While the chicken finishes, make the tarragon dressing by whisking together the remaining ingredients. Remove the star anise and serve the chicken with the dressing drizzled on top, reserving any extra for another use. Serves 4.

— From “The South of France Cookbook” by Nina Parker (Weldon Owen, $35)

Johnson’s Backyard Garden, Drafthouse hosting ‘Grinch’ screening on the farm on Saturday

Only in (warmish, if rainy right now) Texas could we host a Christmas movie screening at a farm.

On Saturday afternoon and evening, the Alamo Drafthouse and Johnson’s Backyard Garden are hosting a screening of “Dr. Seuss’ How The Grinch Stole Christmas” with a whole bunch of other family friendly holiday activities.

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“How the Grinch Stole Christmas” will show at Johnson’s Backyard Garden on Saturday night.

The movie doesn’t start until 6 p.m., but starting at 3 p.m., you can take a hay ride, pin the tail on the donkey, paint an okra santa ornament, eat from a food truck or compete in a Cindy Lou Who and Grinch look-alike contests.

Tickets cost $20 ($7.50 for kids ages 4 to 17), and you can also bring donations (money or canned goods) for the Central Texas Food Bank. The event is BYOB, and you can buy tickets online or at the door. (Note that they won’t be accepting cash at the door, so cards only if you wait until Saturday.)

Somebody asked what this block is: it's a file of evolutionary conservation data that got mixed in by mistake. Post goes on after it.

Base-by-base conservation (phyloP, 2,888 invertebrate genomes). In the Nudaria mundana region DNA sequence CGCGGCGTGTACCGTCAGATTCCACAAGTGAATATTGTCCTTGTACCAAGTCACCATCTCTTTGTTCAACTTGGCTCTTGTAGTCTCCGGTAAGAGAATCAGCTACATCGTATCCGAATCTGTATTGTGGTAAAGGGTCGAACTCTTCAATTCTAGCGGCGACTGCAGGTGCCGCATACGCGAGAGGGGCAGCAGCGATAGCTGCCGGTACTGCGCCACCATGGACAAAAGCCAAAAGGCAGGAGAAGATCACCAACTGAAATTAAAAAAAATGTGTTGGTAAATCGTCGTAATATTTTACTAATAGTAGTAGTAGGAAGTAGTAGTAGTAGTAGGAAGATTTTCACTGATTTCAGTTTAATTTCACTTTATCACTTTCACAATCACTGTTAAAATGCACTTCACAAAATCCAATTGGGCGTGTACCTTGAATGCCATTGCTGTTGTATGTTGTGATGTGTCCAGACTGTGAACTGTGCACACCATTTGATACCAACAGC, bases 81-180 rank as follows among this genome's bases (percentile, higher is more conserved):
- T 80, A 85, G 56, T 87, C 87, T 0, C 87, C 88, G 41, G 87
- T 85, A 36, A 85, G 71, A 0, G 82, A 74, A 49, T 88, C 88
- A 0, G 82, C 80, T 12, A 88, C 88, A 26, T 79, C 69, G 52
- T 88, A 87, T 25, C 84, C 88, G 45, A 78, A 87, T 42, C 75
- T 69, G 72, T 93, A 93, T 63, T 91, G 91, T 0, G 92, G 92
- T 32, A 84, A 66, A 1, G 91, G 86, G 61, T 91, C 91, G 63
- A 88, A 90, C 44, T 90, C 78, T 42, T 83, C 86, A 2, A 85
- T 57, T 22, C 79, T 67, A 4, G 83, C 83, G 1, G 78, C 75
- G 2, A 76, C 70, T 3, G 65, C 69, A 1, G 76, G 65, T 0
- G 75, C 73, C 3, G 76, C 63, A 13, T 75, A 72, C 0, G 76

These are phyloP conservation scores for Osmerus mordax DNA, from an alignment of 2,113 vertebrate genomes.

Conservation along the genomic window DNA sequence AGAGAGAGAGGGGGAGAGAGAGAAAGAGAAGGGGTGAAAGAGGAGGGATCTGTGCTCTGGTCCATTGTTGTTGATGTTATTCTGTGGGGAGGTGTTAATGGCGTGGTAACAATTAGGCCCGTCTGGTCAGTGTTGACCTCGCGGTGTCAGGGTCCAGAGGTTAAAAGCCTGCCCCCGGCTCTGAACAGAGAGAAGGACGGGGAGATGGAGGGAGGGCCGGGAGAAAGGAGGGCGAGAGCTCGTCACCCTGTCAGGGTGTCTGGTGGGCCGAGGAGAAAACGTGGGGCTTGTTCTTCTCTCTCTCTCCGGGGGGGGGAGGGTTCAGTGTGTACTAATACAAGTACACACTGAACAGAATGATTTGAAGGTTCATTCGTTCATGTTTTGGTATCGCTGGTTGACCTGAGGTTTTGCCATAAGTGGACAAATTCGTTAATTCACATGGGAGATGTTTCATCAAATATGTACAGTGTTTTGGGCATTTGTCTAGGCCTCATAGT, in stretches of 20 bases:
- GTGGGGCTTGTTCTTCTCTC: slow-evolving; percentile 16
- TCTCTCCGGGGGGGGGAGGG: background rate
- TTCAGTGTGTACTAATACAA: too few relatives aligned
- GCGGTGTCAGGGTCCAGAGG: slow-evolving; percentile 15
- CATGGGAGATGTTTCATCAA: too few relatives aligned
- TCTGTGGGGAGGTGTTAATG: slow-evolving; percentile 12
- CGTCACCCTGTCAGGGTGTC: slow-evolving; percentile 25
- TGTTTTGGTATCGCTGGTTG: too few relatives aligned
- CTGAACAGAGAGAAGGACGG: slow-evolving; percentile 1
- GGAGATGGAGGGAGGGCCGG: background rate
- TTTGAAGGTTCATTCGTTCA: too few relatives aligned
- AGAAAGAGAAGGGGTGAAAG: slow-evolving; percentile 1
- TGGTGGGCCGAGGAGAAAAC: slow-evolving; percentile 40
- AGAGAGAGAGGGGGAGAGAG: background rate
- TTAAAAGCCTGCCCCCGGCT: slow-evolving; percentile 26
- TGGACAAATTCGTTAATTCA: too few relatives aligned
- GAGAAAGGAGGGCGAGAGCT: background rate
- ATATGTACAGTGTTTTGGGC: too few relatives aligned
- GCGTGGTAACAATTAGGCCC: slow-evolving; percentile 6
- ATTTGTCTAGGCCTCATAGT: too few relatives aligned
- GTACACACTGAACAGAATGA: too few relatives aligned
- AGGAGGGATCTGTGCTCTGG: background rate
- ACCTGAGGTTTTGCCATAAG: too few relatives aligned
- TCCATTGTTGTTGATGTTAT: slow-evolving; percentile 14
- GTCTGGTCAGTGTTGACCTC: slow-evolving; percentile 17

Can’t make it on Saturday? The Drafthouse’s Rolling Roadshow is showing holiday movies for the next few Friday nights at the French Legation, plus a Dec. 17 screening of “Home Alone” at Live Oak Brewery.

Did Amazon just reveal the grocery store of the future? What happened to the check-out lanes?

It’s a Monday morning in December, and I just saw a glimpse of the future of grocery shopping.

A future where there are no check-out lines. Where sensors on the shelves can determine when you’ve picked up a product to buy but then change your mind and put it back. Where you scan your phone to walk into the store and then stroll out without interacting with a cashier.

People have been debating what the future of grocery stores looks like for a long time: Smart carts, digital coupons, smaller stores, bigger delivery sales, etc.

But I’m not sure any of us were prepared for what Amazon just announced.

Early next year, Amazon will open its premiere Amazon Go store at 2131 Seventh Ave. in downtown Seattle. From the video and an FAQ on the website, we know that you’ll have to scan your phone in order to get into the store, but once they know you’re there, the sensor technology in the shelves will know when you’ve picked up a product (or put it back) based on the proximity of your phone to the shelf.

(I have no idea what happens when the store is busy because the products themselves *probably* won’t have the sensors actually attached to them, but I could be wrong. Actually, I might be happy to be wrong on that one because it would require quite a bit of human labor to affix sensors to the thousands of products in the store, which would help offset some of the job losses that would come from not requiring cashiers.)